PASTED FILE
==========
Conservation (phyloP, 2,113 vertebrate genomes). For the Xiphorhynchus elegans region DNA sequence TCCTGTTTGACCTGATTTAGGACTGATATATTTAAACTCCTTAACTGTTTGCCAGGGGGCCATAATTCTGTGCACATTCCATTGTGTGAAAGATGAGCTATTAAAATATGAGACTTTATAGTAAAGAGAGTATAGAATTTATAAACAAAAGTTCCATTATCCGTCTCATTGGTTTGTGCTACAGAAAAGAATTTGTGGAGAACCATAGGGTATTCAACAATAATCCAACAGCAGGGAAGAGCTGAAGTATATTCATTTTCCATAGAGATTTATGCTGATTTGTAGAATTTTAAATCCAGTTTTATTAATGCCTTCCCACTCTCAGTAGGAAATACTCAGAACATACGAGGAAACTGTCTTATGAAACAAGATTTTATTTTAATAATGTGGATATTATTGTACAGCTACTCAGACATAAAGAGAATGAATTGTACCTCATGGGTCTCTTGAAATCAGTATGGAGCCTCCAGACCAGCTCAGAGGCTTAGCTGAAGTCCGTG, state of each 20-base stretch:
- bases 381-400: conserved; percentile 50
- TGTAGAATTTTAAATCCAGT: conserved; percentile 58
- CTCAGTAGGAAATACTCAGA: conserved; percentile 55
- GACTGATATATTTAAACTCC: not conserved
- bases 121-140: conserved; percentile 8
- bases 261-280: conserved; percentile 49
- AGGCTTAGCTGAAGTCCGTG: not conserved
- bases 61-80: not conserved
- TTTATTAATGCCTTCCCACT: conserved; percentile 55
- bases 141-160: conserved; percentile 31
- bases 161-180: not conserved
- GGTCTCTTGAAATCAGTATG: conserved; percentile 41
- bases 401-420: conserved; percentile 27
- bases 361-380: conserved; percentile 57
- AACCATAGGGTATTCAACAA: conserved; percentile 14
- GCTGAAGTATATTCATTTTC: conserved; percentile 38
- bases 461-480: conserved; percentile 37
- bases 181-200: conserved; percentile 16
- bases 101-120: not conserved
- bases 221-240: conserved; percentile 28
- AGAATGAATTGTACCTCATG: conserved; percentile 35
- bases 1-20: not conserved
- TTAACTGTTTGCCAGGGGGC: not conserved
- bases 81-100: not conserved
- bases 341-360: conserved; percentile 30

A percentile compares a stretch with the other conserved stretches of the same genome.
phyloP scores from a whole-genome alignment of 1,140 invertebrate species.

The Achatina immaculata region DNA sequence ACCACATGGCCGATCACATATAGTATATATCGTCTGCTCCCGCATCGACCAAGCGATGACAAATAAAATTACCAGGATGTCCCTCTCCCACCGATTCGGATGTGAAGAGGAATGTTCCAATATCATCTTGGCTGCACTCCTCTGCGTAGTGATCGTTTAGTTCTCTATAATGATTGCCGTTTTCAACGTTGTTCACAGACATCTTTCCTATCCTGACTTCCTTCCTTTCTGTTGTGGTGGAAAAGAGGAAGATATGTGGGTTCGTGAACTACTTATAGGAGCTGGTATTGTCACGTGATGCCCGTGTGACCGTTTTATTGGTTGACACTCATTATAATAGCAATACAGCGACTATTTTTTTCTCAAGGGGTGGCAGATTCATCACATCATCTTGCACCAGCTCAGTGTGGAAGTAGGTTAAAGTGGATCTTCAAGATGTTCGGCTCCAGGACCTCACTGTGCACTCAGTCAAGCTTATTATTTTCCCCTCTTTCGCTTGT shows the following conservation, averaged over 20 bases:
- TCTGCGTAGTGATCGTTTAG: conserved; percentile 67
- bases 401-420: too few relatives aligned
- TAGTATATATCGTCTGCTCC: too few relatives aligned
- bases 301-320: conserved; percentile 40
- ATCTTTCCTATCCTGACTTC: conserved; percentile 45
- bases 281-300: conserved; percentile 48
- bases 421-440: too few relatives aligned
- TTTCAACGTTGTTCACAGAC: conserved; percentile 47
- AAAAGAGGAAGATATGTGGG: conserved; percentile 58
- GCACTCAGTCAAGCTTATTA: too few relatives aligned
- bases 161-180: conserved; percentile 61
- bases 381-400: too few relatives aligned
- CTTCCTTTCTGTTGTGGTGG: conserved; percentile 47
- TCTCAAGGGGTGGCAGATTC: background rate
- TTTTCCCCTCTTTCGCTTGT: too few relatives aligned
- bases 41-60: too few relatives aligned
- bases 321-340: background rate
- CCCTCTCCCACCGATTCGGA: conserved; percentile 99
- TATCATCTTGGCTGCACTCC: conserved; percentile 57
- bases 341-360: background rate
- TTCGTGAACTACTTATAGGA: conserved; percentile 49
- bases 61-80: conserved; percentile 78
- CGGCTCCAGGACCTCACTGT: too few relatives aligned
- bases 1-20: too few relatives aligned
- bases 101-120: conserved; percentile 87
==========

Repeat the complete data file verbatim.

Conservation (phyloP, 2,113 vertebrate genomes). For the Xiphorhynchus elegans region DNA sequence TCCTGTTTGACCTGATTTAGGACTGATATATTTAAACTCCTTAACTGTTTGCCAGGGGGCCATAATTCTGTGCACATTCCATTGTGTGAAAGATGAGCTATTAAAATATGAGACTTTATAGTAAAGAGAGTATAGAATTTATAAACAAAAGTTCCATTATCCGTCTCATTGGTTTGTGCTACAGAAAAGAATTTGTGGAGAACCATAGGGTATTCAACAATAATCCAACAGCAGGGAAGAGCTGAAGTATATTCATTTTCCATAGAGATTTATGCTGATTTGTAGAATTTTAAATCCAGTTTTATTAATGCCTTCCCACTCTCAGTAGGAAATACTCAGAACATACGAGGAAACTGTCTTATGAAACAAGATTTTATTTTAATAATGTGGATATTATTGTACAGCTACTCAGACATAAAGAGAATGAATTGTACCTCATGGGTCTCTTGAAATCAGTATGGAGCCTCCAGACCAGCTCAGAGGCTTAGCTGAAGTCCGTG, state of each 20-base stretch:
- bases 381-400: conserved; percentile 50
- TGTAGAATTTTAAATCCAGT: conserved; percentile 58
- CTCAGTAGGAAATACTCAGA: conserved; percentile 55
- GACTGATATATTTAAACTCC: not conserved
- bases 121-140: conserved; percentile 8
- bases 261-280: conserved; percentile 49
- AGGCTTAGCTGAAGTCCGTG: not conserved
- bases 61-80: not conserved
- TTTATTAATGCCTTCCCACT: conserved; percentile 55
- bases 141-160: conserved; percentile 31
- bases 161-180: not conserved
- GGTCTCTTGAAATCAGTATG: conserved; percentile 41
- bases 401-420: conserved; percentile 27
- bases 361-380: conserved; percentile 57
- AACCATAGGGTATTCAACAA: conserved; percentile 14
- GCTGAAGTATATTCATTTTC: conserved; percentile 38
- bases 461-480: conserved; percentile 37
- bases 181-200: conserved; percentile 16
- bases 101-120: not conserved
- bases 221-240: conserved; percentile 28
- AGAATGAATTGTACCTCATG: conserved; percentile 35
- bases 1-20: not conserved
- TTAACTGTTTGCCAGGGGGC: not conserved
- bases 81-100: not conserved
- bases 341-360: conserved; percentile 30

A percentile compares a stretch with the other conserved stretches of the same genome.
phyloP scores from a whole-genome alignment of 1,140 invertebrate species.

The Achatina immaculata region DNA sequence ACCACATGGCCGATCACATATAGTATATATCGTCTGCTCCCGCATCGACCAAGCGATGACAAATAAAATTACCAGGATGTCCCTCTCCCACCGATTCGGATGTGAAGAGGAATGTTCCAATATCATCTTGGCTGCACTCCTCTGCGTAGTGATCGTTTAGTTCTCTATAATGATTGCCGTTTTCAACGTTGTTCACAGACATCTTTCCTATCCTGACTTCCTTCCTTTCTGTTGTGGTGGAAAAGAGGAAGATATGTGGGTTCGTGAACTACTTATAGGAGCTGGTATTGTCACGTGATGCCCGTGTGACCGTTTTATTGGTTGACACTCATTATAATAGCAATACAGCGACTATTTTTTTCTCAAGGGGTGGCAGATTCATCACATCATCTTGCACCAGCTCAGTGTGGAAGTAGGTTAAAGTGGATCTTCAAGATGTTCGGCTCCAGGACCTCACTGTGCACTCAGTCAAGCTTATTATTTTCCCCTCTTTCGCTTGT shows the following conservation, averaged over 20 bases:
- TCTGCGTAGTGATCGTTTAG: conserved; percentile 67
- bases 401-420: too few relatives aligned
- TAGTATATATCGTCTGCTCC: too few relatives aligned
- bases 301-320: conserved; percentile 40
- ATCTTTCCTATCCTGACTTC: conserved; percentile 45
- bases 281-300: conserved; percentile 48
- bases 421-440: too few relatives aligned
- TTTCAACGTTGTTCACAGAC: conserved; percentile 47
- AAAAGAGGAAGATATGTGGG: conserved; percentile 58
- GCACTCAGTCAAGCTTATTA: too few relatives aligned
- bases 161-180: conserved; percentile 61
- bases 381-400: too few relatives aligned
- CTTCCTTTCTGTTGTGGTGG: conserved; percentile 47
- TCTCAAGGGGTGGCAGATTC: background rate
- TTTTCCCCTCTTTCGCTTGT: too few relatives aligned
- bases 41-60: too few relatives aligned
- bases 321-340: background rate
- CCCTCTCCCACCGATTCGGA: conserved; percentile 99
- TATCATCTTGGCTGCACTCC: conserved; percentile 57
- bases 341-360: background rate
- TTCGTGAACTACTTATAGGA: conserved; percentile 49
- bases 61-80: conserved; percentile 78
- CGGCTCCAGGACCTCACTGT: too few relatives aligned
- bases 1-20: too few relatives aligned
- bases 101-120: conserved; percentile 87